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What an odd musical this is. A Brechtain allegory on the British class system by Leslie Bricusse & Anthony Newley with a (long) pun for a title! Waiting for Godot – The Musical.

Set in a Big Top (well, this in the Finbrorough, so not so big – but a superb use of the space) with a game board floor on which an incomprehensible game between Sir and Cocky is taking place, in a Mornington Crescent sort of way. Sir appears to make up the rules to suit himself; Cocky can’t possibly win. Our other characters are The Kid, The Girl, The Negro (this show is 47 years old!), The Bully and six ‘Urchins’ dressed as Pierrot’s just like Oh What A Lovely War. As I said a, Brechtian allegory in a Beckett frame! I loved it.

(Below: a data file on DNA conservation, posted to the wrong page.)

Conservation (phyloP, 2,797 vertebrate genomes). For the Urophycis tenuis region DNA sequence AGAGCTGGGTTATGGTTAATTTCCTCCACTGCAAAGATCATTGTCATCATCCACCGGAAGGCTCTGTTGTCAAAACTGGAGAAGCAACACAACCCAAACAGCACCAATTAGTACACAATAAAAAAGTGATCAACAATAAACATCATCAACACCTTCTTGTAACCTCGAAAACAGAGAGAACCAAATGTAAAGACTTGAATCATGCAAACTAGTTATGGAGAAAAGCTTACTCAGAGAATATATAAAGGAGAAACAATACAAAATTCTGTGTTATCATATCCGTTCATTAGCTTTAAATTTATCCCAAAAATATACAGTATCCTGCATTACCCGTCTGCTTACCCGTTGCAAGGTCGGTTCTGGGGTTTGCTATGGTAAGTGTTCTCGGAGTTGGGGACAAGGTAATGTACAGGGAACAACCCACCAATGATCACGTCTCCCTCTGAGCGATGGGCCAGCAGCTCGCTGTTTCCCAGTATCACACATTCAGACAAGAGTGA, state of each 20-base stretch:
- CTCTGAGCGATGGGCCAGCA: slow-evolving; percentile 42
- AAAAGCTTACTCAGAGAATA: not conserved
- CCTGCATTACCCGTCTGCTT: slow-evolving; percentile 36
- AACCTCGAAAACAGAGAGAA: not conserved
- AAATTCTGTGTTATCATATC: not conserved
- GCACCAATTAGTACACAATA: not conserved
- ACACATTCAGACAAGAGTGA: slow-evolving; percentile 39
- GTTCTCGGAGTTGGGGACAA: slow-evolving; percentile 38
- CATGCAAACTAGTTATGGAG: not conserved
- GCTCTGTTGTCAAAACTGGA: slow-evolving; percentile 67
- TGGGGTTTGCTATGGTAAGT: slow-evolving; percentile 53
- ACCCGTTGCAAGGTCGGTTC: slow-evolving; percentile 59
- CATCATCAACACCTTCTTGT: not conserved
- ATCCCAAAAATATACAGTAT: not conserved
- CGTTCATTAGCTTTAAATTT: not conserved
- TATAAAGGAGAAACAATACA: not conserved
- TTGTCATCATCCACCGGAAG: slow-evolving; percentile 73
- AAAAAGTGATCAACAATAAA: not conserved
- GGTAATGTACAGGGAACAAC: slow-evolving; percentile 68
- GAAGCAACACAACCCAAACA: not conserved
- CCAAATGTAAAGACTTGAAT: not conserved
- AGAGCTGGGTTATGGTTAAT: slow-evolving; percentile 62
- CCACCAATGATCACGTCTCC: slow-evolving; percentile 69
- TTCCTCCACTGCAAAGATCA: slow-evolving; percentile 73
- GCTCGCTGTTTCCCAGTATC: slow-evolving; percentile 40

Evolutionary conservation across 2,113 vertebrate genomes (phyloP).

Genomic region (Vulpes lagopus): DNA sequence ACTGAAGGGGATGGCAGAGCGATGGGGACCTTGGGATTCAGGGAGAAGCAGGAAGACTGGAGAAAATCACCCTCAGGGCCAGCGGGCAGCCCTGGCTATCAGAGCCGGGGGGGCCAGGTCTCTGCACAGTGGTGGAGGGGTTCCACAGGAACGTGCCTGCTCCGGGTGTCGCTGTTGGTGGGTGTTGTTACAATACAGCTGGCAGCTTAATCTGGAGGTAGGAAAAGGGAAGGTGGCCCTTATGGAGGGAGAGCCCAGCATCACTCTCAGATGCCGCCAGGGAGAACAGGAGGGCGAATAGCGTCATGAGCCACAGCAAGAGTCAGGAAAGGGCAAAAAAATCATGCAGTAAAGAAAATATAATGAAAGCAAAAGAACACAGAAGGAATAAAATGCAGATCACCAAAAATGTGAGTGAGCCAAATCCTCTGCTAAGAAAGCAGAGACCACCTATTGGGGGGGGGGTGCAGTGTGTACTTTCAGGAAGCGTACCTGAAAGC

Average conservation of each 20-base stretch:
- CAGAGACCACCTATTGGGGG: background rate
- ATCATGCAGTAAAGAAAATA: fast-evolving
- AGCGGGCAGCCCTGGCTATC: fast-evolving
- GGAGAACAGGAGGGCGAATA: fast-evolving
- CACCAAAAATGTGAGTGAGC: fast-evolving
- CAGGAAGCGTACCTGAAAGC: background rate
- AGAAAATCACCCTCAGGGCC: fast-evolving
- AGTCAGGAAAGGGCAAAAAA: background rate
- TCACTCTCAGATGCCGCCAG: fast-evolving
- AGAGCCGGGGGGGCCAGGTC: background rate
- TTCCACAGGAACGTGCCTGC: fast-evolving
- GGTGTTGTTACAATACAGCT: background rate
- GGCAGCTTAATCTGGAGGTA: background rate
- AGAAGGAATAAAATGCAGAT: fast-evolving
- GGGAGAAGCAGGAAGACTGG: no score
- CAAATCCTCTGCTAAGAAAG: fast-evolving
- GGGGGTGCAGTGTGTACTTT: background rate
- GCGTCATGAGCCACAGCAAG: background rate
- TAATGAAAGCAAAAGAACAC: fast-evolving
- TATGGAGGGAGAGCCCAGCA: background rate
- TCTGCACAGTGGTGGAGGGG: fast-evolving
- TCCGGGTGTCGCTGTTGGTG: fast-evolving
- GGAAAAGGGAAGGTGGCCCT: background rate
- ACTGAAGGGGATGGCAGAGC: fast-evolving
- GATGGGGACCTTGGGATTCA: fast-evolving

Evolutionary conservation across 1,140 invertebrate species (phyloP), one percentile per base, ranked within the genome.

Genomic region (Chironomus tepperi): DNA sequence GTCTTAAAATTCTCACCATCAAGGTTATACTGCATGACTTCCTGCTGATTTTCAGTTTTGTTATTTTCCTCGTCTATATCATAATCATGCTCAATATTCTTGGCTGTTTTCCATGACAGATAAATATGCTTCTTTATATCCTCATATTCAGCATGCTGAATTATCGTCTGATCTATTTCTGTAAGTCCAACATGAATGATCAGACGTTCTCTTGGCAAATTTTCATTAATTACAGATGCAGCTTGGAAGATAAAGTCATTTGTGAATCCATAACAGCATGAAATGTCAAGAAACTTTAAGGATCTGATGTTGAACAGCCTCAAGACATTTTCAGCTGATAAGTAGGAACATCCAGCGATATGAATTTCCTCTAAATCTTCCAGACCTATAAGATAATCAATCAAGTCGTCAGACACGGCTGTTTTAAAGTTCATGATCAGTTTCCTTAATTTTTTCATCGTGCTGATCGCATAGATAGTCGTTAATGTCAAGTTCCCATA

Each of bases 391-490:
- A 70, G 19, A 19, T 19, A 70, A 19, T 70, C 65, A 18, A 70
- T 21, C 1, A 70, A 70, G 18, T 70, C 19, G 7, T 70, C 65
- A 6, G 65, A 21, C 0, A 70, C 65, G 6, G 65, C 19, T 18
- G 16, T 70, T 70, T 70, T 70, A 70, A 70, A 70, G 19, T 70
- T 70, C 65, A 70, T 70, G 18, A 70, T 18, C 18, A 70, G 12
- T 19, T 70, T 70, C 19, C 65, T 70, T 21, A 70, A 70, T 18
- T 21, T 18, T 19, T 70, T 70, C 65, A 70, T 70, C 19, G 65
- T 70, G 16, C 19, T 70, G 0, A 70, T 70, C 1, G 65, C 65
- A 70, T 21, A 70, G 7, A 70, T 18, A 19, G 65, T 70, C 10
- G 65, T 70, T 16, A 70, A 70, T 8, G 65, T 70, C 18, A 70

It’s got some great songs, including standards Who Can I Turn To, Look At That Face, The Joker and Feeling Good, which are sung brilliantly by a first class cast and played miraculously by Ross Leadbetter on solo piano. Somehow, the Finborough have attracted hugely experienced director Ian Judge and hugely talented designer Tim Goodchild to give this odd little show a stunning production. Matthew Ashforde is outstanding as Cocky and Oliver Beamish a perfect Sir. There’s excellent support from Lucy Watts as The Kid and Terry Doe as The Negro and a fine ensemble.

It’s not a great show, but I doubt it could get a better production. It’s a bit baffling in 2011, so it must have been utterly mind-blowing in 1964 and positively jaw-dropping when it hit Broadway a year later. It toured the UK but never made the West End, so this is a fabulous opportunity to catch a fascinating rarity and you shouldn’t miss it.

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